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All-North NAC MVP Sharlow comes home to power Malone


MALONE — Malone senior Aaron Sharlow never expected to lead his boys soccer team to the Northern Athletic Conference Central Division championship this fall.

That’s not because Sharlow lacks confidence; he just thought he was going to be playing for the South Kent prep school in Connecticut.

Sharlow enrolled at the school and stayed about 10 days before having a change of heart and coming back home before the school year started.

“I didn’t really want to miss my senior year here,” Sharlow said. “I felt like if it was after high school, it would have been another matter.”

One of the happiest people to see Sharlow show up for one of the first practices of the season was Malone coach Kim DePuy.

“I felt sad for him, because I wanted him to go there and succeed,” DePuy said. “I thought it would be a great thing for him. But I think it made a big difference for us. He was a standard for the other kids.”

All Sharlow did in his return was score 22 goals, add four assists, and tie for the regular-season lead in scoring in Section 10, in a Central Division known for defensive games.

He led the Huskies to a 13-4-1 overall record, a division championship with an 8-2-1 record, and a spot in the state Class A playoffs.

“The kid can do amazing things with the ball,” DePuy said. “In all of my years of coaching, he’s probably the player who had the most accurate shot. He didn’t waste a lot when he shot. When he shot, I knew it was going in. He probably could have had 40 (goals), but he wasn’t selfish. There were times when I asked him to shoot and not make that last pass. He was always concerned what other people would think of him. He didn’t want people thinking he was all about scoring goals. He was about the whole team winning.”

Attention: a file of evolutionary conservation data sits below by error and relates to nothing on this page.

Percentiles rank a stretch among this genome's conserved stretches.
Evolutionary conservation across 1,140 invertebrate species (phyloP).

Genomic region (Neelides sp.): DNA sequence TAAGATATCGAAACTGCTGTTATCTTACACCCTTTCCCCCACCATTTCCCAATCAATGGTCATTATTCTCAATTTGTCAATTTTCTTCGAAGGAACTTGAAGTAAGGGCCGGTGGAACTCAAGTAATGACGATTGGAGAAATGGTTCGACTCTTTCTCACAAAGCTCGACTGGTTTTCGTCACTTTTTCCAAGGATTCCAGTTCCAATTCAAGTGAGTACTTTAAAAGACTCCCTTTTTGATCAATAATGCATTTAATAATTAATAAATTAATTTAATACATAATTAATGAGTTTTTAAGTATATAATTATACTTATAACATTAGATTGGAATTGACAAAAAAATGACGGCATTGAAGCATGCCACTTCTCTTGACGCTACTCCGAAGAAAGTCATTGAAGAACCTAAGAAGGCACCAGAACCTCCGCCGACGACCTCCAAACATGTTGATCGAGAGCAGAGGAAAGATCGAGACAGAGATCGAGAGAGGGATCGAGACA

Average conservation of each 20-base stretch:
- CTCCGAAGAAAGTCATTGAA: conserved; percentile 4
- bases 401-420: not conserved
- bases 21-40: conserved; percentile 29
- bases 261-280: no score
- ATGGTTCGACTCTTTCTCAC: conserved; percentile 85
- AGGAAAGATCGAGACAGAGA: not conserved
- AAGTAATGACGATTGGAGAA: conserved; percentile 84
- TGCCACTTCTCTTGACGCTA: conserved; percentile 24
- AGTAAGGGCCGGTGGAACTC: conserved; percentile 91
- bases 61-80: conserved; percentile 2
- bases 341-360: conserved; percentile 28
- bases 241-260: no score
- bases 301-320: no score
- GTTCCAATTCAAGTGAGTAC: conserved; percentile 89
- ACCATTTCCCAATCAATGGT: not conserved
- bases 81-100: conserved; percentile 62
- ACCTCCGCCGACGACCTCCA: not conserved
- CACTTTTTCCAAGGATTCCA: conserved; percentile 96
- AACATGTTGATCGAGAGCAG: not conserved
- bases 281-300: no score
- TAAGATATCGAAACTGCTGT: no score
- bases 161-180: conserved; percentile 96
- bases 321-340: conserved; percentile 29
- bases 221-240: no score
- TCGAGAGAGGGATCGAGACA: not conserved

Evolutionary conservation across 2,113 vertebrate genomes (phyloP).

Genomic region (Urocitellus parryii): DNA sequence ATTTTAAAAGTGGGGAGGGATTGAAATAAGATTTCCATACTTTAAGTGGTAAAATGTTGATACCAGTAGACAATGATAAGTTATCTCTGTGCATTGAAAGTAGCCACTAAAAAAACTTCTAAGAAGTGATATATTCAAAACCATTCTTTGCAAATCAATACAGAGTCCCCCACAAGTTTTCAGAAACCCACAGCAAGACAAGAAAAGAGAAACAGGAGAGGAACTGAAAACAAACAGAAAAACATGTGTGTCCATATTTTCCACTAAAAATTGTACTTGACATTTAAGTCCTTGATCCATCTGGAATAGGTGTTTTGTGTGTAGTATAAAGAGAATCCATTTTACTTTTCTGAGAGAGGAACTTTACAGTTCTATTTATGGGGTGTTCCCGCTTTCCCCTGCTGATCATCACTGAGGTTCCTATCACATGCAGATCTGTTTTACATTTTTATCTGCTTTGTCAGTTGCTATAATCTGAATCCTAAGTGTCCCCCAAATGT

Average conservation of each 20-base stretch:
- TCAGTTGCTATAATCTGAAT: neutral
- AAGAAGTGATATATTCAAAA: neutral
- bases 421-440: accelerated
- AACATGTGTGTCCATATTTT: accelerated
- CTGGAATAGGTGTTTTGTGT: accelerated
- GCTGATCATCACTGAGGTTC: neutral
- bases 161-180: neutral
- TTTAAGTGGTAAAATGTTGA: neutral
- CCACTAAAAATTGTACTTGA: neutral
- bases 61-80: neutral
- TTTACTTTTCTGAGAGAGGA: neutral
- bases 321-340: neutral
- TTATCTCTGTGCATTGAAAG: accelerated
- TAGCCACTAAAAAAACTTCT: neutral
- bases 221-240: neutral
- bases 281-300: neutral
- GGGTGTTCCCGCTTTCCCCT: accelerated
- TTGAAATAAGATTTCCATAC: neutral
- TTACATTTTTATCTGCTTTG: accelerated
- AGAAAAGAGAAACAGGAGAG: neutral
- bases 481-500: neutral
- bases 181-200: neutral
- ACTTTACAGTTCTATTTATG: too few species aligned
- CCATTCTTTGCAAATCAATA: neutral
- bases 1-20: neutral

Scoring is nothing new to Sharlow. He said when he was five, he scored 73 goals in one AYSO season.

“I’m a pretty athletic kid, but I’ve been playing soccer on four different club teams and I play it year round,” Sharlow said. “I’ve always been the one where if we are losing, or tied, they expect me to score always. It kind of puts pressure on me, but I kind of like it.”

One of the major reasons Sharlow went to prep school was his desire to play college soccer.

He plays for the FC Freeze, a youth travel team run by St. Lawrence University men’s soccer coach Bob Durocher.

But it’s likely that Sharlow will be on the other side against Durocher in college as one of the school’s he’s strongly considering is SUNY Plattsburgh.

“(The Freeze) definitely helped a lot,” Sharlow said. “You are playing with kids who help you play really well. It’s the best of Section 10’s kids on one team.”

Said DePuy of Sharlow’s future, “I think he has a lot of potential at the college level. When he is placed with a group of kids that are equally as skilled as he is, he is going to shine. This is a kid who has been playing with the Freeze for years. He’s used to playing on elite teams. I think he’s going to continue to grow as a player and he has a lot of determination to get better.

“This is the game that he loves and he wants to be good at it. He wants to be the best he can possibly be at it.”

Sharlow said he is looking forward to college play where he may not be the go-to guy on a team, but rather someone who is contributing to the overall success.

“I’ll probably have to get more skillful,” Sharlow said. “I’ll probably have to get a lot stronger and I’ll pretty much work on all my game to get better. I’ll be playing against better players. I think it’s easier if I’m just one of those players (opponents) don’t know much about.”

Still, Sharlow will miss being the feature player on the field.

“I like being the one they have to watch all the time,” Sharlow said. “But I hate it when teams have their whole game plan to stop me. It gets hard to score.”

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